9.3. For Your Information Documents............................ 45
      9.4. Best Current Practices.................................... 45
      9.5. RARE Technical Reports.................................... 46
   10. Perusing the Internet......................................... 46
   11. Acronyms and Abbreviations.................................... 48
   12. Security Considerations....................................... 49
   13. Acknowledgments............................................... 49
   14. References.................................................... 49
   15. Authors' Address.............................................. 51

1. Introduction

   This memo is an introductory guide to some of the most commonly-
   available TCP/IP and Internet tools and utilities that allow users to
   access the wide variety of information on the network, from
   determining if a particular host is up to viewing a multimedia thesis
   on foreign policy. It also describes discussion lists accessible from
   the Internet, ways to obtain Internet and TCP/IP documents, and some
   resources that help users weave their way through the Internet. This
   memo may be used as a tutorial for individual self-learning, a step-
   by-step laboratory manual for a course, or as the basis for a site's
   users manual. It is intended as a basic guide only and will refer to
   other sources for more detailed information.

2. Nomenclature

   The following sections provide descriptions and detailed examples of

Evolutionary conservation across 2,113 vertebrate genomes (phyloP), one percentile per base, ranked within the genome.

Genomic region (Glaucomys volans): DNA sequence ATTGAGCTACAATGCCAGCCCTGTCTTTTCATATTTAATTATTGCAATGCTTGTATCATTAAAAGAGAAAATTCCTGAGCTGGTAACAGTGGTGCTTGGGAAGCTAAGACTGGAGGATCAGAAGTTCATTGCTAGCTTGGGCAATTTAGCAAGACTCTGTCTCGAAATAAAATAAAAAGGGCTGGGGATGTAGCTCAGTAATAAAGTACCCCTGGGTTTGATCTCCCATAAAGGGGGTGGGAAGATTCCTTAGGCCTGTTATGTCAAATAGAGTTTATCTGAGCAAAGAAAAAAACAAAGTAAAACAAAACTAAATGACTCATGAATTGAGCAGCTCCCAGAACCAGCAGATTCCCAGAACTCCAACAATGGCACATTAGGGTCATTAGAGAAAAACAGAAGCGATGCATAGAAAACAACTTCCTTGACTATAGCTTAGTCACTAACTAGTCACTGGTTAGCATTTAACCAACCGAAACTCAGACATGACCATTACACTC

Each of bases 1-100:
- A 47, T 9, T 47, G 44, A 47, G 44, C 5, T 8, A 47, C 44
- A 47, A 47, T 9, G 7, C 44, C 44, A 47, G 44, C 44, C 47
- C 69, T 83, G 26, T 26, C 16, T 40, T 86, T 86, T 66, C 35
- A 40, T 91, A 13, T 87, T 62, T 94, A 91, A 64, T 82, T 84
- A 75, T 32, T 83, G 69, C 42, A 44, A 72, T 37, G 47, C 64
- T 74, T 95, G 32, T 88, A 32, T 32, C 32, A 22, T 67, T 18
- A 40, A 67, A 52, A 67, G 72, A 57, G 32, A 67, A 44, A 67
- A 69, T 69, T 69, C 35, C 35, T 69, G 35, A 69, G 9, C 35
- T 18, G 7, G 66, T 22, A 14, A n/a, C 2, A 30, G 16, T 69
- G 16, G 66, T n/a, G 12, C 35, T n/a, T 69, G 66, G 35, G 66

several TCP/IP utilities and applications, including the reproduction
   of actual sessions using these utilities (with some extraneous
   information removed). Each section describes a single TCP/IP-based
   tool, it's application, and, in some cases, how it works. The text
   description is usually followed by an actual sample session.

   The sample dialogues shown below were obtained from a variety of
   software and hardware systems, including AIX running on an IBM
   RS/6000, Linux on an Intel 486, Multinet TCP/IP over VMS on a VAX,
   and FTP Software's OnNet (formerly PC/TCP) running on a DOS/Windows
   PC. While the examples below can be used as a guide to using and
   learning about the capabilities of TCP/IP tools, the reader should
   understand that not all of these utilities may be found at all TCP/IP
   hosts nor in all commercial software packages. Furthermore, the user
ToP   noToC   RFC2151 - Page 3
   interface for different packages will be different and the actual
   command line may appear differently than shown here; this will be
   particularly true for graphical user interfaces running over Windows,
   X-Windows, OS/2, or Macintosh systems. Windows-based sessions are not
   shown in this RFC because of the desire to have a text version of
   this document; in addition, most GUI-based TCP/IP packages obscure
   some of the detail that is essential for understanding what is really
   happening when you click on a button or drag a file. The Internet has
   many exciting things to offer but standardized interfaces to the
   protocols is not yet one of them!  This guide will not provide any
   detail or motivation about the Internet Protocol Suite; more
   information about the TCP/IP protocols and related issues may be
   found in RFC 1180 [29], Comer [6], Feit [7], Kessler [14], and
   Stevens [30].